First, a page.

Absolutely!! The horses have bolted out of the stable. What is the point of finding out who left the door open, or why the hinges fell off? Mend the door and put a guard on it. Then go catch the horses and put them back in the stable. NOW!!!! Then make sure that they cannot escape again. There are corrupt activities right now, they are being perpetrated right now! Why on earth burden the PP with stuff that happened when Paul Kruger was farming in Rustenburg?

      Rebel_without_a_cause - 2011-12-08 12:21

      @Tyron Being selective on the type of corruption to expose is condoning the corruption you regard as a waste of time. We need to stand together in the fight against criminality and corruption in all the manners it presents itself. The theft of a single pencil or the theft of a million rand is still theft.

  • Dave - 2011-12-08 07:55

    Just a case of this whole saga being sanitised over the last 5 years to protect Zuma, Maharaj, and all the other ANC thieves. That is why the ANC are so determined to push through the "Protection of Idiots" Bill so that the corruption and thieving of the ANC elite can continue.

  • Samuel - 2011-12-08 08:27

    Even if they find something wrong it will be ignored by the ruling party,they are the liberators of the masses and can act with impunity until kingdom come because you can rant, shout ,take umbrage,have commission after commission all arranged by the anc,and nothing will change except the worlds perception of south africa.This is just going to cost a fortune that greedy people,like all the cadres are going to pocket.The general person on the street has the sabc and government pr to let them know everything is hunky dory even if food has quadrupled in price since the liberation,the masses will vote anc until jesus comes just as zuma predicted,so what is the use,we must encourage our children to emigrate and have a better life seeing it can only get worse.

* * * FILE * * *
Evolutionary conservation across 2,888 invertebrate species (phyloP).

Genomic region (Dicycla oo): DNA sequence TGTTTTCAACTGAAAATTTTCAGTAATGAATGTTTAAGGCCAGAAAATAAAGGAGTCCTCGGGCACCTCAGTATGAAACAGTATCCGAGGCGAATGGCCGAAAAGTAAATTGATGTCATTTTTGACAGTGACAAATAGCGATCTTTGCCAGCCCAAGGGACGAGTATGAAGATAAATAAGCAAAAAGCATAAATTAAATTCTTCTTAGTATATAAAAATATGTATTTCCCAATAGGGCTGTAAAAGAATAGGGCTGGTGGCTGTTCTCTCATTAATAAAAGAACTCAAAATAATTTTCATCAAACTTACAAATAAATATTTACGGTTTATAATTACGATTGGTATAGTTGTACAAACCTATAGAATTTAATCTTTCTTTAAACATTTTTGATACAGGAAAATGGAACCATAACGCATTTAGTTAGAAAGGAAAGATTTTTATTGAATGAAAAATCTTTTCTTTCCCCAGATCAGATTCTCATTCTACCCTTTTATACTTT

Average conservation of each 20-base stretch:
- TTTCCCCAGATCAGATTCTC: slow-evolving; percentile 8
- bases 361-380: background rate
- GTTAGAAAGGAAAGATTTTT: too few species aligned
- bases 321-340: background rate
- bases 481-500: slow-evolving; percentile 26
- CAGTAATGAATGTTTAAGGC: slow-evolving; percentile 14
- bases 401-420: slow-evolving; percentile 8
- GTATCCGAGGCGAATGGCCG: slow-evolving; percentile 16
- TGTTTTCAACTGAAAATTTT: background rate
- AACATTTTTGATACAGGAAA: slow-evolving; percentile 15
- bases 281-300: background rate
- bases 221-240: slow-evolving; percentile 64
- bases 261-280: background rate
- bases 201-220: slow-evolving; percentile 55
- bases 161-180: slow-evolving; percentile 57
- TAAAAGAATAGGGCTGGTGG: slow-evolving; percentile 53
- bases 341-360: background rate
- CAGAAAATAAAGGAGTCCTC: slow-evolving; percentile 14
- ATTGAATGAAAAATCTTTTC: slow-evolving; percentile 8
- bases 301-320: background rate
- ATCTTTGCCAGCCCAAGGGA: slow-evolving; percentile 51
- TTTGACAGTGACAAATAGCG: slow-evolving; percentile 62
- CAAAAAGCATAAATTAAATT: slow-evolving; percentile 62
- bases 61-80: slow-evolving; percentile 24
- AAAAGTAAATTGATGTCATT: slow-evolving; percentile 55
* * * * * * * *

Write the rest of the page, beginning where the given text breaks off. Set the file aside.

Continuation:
• Rebel_without_a_cause - 2011-12-08 08:34

    Future South Africa under the secrecy act. Convene a commission to investigate some questionable action. Allocate billions of rand to this investigation. The commission writes some crappy report. The report gets classified. The billions was filtered elegantly into the target pockets with no accountability to the public. Five years and a massive fight even without the secrecy law. Imagine the post apocalyptic South Africa under the secrecy law. The future is very dark (classified and declared a state secret).

  • dialoque - 2011-12-08 08:52

    Hell and Zille is very bored... dont you have better things to do... like focusing on ZA than the ANC...

  • Tlakola Lepara MP - 2011-12-08 09:09

    Slow down DA, how did the companies misuse public funds?

  • Never-apologize - 2011-12-08 09:57

    the basis for the DA's call for the PP to investigate is nosensical, firstly, it is because the presidency took 5 years to release the report and Secondly, that it was due to the Independent Newspapers threats. Now, the question to the DA is, do you in your sober minds (if any) have anything regarding the content of the report which you was the PP to investigate further, save for the fishing exercise regarding individualls and Companies who were involved? probably the answer is NO, since the Commission had already done that.